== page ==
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Crop Biotech Update

Arabidopsis Genome Gets an Overhaul

June 26, 2009

Arabidopsis thaliana, a ubiquitous weed related to broccoli and mustard, has emerged as a powerful tool for research in plant molecular biology and genetics. Although it has little agricultural importance, Arabidopsis has several advantages that made it the model for understanding the biology of important crops. Its entire genome  consists of a small set of genes, many of which have functional analogs in plants with much larger genomes. The complete genome sequence along with gene structure, genome map and physical markers of this model plant reside in a database dubbed the Arabidopsis Information Resource (TAIR). Recently, the TAIR group released a new version of the genome sequence of Arabidopsis, which includes an array of improvements and novel features.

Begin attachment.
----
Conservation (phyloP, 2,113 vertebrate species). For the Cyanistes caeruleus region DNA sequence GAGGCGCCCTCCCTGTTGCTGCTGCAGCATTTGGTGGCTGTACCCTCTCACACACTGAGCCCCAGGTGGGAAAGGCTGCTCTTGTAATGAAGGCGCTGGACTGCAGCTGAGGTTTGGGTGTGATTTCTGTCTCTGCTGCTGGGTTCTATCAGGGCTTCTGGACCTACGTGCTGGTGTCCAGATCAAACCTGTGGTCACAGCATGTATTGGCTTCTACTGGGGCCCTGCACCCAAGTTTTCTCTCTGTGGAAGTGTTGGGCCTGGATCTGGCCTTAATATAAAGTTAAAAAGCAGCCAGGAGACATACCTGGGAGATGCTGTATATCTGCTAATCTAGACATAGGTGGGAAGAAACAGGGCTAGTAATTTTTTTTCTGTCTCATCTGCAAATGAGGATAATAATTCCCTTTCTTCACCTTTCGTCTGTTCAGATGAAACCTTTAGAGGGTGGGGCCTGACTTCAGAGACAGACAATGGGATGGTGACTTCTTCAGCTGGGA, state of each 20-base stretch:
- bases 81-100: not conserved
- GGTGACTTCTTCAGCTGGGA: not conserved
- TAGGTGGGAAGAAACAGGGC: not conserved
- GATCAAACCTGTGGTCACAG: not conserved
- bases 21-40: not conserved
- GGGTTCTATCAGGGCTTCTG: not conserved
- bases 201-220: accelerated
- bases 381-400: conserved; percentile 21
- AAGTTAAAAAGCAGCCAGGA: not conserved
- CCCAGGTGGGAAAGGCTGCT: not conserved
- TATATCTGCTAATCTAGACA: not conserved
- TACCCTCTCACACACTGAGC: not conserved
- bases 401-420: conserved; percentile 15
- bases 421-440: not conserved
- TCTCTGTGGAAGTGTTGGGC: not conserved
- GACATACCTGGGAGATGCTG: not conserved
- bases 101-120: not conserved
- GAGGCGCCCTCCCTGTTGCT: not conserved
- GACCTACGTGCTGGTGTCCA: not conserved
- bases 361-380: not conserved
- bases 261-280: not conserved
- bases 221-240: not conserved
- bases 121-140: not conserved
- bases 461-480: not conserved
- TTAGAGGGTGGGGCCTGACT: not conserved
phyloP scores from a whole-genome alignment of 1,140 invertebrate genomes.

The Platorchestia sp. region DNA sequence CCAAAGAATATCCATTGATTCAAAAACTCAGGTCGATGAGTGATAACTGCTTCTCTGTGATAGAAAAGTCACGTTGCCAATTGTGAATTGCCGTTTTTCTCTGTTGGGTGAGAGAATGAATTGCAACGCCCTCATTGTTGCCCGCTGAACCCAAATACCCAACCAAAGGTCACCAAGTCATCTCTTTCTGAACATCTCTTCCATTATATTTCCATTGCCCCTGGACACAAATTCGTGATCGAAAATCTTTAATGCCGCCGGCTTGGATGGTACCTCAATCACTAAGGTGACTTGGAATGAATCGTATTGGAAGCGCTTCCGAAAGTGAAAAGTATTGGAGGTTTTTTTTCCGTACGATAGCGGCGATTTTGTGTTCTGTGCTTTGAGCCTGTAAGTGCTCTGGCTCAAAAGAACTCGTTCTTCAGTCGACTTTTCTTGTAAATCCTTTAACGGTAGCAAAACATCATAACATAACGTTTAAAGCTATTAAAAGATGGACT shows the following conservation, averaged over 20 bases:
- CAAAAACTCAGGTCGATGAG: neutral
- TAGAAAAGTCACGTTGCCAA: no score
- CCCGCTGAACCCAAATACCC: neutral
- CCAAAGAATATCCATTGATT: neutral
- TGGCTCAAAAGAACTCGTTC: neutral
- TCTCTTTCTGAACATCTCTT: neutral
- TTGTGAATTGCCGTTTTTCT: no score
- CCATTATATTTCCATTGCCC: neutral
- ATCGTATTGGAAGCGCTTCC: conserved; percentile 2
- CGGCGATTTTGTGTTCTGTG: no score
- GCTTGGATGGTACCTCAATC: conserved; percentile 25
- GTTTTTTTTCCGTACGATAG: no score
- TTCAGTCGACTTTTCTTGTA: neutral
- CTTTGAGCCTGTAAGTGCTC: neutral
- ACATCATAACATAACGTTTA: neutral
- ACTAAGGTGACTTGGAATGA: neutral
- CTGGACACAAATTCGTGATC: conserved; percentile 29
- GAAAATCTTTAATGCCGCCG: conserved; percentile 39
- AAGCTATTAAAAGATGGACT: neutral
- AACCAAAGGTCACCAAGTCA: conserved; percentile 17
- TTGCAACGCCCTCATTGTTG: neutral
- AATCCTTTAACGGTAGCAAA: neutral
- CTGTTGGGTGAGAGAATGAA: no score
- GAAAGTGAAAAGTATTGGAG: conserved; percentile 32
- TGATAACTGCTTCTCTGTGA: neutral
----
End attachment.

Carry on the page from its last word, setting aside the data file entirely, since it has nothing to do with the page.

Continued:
The new TAIR9 genome release contains detailed information on all 33,518 genes that make up the tiny plant. The TAIR team, based at the Carnegie Institution for Science in California, has made extensive updates to the genome sequence based on new sequence data submissions. "We now have a ranking system that provides a measure of our confidence that the structure of a specific gene is correct," explained TAIR head Eva Huala. Huala and colleagues have also overhauled information on pseudogenes - genes that have lost their protein coding ability.

For more information, read http://www.ciw.edu/news/midget_plant_gets_makeover and http://www.arabidopsis.org/news/news.jsp Visit TAIR at http://www.arabidopsis.org/